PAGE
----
Home Heart Disease Treatment A Pill To Treat Cancer And Heart Disease (Miracle Cure Or Media Hype?)

A Pill To Treat Cancer And Heart Disease (Miracle Cure Or Media Hype?)

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In a recent New York Times article, physician-author&nbsp;Siddhartha Mukherjee wrote about a clinical trial that he characterized as “beautiful,” for potentially illuminating a surprising connection between heart disease and cancer. Mukherjee is a justifiably acclaimed writer, who publishes regularly in The New Yorker and The New York Times, and who won a Pulitzer for his bestselling book The Emperor of All Maladies. But I wonder whether the demands of popular writing have caused him to hype a treatment that, while promising, is far from proven.

The treatment targets inflammation by inhibiting an interleukin molecule. Researchers conducted a huge clinical trial to see whether the treatment would reduce the kind of inflammation that damages arteries. But Mukherjee didn’t write about the drug because of its ability to prevent heart attacks or strokes. Instead, he was excited about the trial because a secondary analysis of the data showed a “drop in all cancer mortality” and a “stark decrease” in deaths from lung cancer.

Mukherjee knows that secondary analyses like this need to be viewed with caution. Measure enough outcomes in a clinical trial, and the statistics of chance predict that the intervention will falsely appear to reduce some kind of medical problem or other. He even acknowledges that this cancer finding needs to be replicated. However, he isn’t content to urge readers to remain in a state of scientific caution, proclaiming that “if the benefit holds up in future trials, interleukin-1-beta inhibition could eventually rank among the most effective prevention strategies in the recent history of cancer.”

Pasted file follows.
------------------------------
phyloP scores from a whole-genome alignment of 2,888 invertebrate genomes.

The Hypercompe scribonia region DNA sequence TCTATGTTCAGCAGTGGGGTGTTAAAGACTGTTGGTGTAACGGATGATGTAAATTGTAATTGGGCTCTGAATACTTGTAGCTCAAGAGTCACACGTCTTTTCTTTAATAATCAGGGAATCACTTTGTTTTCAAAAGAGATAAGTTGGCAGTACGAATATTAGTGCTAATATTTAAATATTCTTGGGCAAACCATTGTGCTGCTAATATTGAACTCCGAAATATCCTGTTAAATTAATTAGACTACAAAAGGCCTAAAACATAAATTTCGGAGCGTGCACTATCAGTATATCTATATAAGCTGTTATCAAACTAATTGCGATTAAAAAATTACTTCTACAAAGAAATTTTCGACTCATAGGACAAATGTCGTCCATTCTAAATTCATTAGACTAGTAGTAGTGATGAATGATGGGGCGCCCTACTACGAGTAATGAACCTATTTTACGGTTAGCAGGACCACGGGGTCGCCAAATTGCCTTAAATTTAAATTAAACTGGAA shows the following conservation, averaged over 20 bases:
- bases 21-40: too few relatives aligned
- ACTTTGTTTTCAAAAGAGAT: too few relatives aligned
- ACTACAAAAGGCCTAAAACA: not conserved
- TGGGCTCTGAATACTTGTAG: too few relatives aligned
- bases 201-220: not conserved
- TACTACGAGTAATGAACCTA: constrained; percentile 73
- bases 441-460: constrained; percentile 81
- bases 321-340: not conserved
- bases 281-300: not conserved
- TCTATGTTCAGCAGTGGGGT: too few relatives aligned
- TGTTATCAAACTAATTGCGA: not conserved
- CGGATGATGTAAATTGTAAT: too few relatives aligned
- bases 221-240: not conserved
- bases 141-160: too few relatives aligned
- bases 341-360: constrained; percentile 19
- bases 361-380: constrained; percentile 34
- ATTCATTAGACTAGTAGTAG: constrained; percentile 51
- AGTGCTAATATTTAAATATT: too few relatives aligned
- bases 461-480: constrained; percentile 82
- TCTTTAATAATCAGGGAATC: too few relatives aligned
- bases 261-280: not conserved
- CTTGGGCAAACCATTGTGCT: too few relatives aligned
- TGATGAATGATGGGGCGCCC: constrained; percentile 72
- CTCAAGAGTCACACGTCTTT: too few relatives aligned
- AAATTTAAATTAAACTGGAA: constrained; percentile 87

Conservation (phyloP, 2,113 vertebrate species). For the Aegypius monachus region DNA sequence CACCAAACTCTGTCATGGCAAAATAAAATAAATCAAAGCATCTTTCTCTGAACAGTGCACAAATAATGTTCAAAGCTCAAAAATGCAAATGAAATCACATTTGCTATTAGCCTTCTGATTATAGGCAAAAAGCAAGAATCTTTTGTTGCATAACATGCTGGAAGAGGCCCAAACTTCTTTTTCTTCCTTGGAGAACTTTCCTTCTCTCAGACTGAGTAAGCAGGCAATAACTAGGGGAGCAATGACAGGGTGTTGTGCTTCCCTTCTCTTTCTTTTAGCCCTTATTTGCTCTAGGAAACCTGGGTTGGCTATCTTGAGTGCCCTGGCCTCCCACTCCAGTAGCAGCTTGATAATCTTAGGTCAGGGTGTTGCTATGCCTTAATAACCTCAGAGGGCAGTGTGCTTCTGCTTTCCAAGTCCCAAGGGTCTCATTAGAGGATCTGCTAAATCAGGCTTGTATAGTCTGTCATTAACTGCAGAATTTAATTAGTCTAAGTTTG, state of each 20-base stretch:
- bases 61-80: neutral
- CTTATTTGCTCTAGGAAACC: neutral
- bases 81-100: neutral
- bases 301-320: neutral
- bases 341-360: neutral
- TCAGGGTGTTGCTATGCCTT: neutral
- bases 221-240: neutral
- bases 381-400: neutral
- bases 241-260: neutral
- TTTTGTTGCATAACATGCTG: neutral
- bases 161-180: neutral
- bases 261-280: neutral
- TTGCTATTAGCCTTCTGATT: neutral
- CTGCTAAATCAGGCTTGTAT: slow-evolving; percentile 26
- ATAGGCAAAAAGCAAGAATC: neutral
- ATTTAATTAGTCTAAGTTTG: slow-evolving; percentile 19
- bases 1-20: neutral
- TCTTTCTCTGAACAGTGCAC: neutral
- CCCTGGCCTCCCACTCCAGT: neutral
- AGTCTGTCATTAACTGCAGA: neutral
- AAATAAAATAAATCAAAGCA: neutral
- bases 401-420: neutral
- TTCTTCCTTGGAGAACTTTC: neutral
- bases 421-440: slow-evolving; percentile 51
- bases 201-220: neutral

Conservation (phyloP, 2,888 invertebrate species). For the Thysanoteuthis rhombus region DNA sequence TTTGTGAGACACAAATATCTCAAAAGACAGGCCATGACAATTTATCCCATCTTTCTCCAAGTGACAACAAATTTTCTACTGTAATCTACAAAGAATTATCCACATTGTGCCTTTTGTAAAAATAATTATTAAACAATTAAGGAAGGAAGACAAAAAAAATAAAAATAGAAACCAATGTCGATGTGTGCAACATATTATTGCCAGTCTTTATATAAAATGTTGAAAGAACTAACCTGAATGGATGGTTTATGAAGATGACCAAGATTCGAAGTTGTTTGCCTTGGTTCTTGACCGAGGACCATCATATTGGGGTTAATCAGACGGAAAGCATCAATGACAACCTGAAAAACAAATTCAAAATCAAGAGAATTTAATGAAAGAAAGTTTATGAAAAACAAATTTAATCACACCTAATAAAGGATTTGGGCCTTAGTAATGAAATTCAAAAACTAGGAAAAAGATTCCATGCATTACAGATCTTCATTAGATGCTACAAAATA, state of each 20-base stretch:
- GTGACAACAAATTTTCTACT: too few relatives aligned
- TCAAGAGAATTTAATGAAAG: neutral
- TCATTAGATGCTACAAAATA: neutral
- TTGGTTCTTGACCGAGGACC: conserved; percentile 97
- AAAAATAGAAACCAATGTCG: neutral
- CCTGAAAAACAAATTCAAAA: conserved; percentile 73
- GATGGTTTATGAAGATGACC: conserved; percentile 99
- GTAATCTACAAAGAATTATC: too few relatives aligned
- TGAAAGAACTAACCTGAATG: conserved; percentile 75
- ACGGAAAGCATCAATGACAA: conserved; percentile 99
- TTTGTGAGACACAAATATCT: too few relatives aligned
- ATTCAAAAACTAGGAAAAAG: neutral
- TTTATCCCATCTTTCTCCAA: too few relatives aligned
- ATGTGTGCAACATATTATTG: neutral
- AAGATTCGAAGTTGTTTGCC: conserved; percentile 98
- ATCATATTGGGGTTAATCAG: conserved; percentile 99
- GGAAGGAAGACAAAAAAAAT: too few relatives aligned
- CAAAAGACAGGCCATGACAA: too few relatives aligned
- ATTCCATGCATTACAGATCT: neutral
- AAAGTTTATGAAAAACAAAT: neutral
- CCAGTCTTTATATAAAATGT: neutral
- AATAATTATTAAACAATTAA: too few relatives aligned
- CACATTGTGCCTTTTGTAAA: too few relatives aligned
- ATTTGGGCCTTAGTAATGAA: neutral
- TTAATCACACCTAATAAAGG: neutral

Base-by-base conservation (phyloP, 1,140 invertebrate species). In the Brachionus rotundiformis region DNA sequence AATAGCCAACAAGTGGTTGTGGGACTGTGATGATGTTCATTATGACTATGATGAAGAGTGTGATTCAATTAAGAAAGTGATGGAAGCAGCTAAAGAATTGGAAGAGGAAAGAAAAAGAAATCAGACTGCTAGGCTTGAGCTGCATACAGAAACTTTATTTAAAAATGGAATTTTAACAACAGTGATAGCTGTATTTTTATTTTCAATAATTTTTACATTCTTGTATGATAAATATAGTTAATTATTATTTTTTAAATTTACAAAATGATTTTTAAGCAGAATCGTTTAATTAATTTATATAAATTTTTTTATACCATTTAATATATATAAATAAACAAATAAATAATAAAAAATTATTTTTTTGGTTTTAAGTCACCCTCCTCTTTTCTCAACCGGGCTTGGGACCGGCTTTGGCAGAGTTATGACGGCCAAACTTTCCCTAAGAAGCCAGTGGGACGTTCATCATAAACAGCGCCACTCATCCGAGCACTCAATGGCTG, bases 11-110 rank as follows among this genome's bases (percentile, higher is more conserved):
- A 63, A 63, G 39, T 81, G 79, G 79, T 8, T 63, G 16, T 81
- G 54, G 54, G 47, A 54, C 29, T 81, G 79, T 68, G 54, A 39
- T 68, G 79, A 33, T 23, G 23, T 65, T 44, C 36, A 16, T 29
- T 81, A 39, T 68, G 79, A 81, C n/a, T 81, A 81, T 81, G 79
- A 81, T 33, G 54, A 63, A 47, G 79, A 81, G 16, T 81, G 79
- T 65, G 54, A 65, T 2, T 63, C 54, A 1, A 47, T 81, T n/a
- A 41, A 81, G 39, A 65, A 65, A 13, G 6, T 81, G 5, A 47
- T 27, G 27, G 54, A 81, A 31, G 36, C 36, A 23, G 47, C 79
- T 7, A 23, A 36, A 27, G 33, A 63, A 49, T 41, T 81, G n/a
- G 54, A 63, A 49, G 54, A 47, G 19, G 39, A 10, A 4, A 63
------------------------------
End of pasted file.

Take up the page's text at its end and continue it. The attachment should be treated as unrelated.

Holy moly, that’s a&nbsp;misleading sentence! Consider some equally true sentences I could excite readers with:

  • If the [pick any sports team that wins the first three games of a given season] keeps up their winning ways, they will go undefeated for the next three seasons.
  • If my three-year-old son keeps growing at this rate for the next 25 years, he’ll soon be ten feet tall.

The problem with Mukherjee’s caution is that he undermines it with “if-then” hyperbole. Yes, if the trial results are confirmed, the treatment will potentially be a great way to reduce deaths from cancer. But if the results aren’t confirmed, it will be another promising drug that didn’t pan out.

Mukherjee compounds this if-then recklessness with a poetic analogy, that winds its way toward one of the most dangerous words in health reporting—miracle.

“It’s as if we had walked into the basement of a new house, found the fuse box, learned to read the coded language of the labels and—in the partial darkness—pull just one switch. And, miracle of miracles: Upstairs, only the living-room lights went on.”

The anti-inflammatory medication Mukherjee wrote about doesn’t qualify as a miracle yet, and might never do so.

There are many ways to write well about science. The best science writers make readers desire to engage with complicated ideas. And they remember that the poetry of their writing should never get ahead of the realities of the science they are writing about.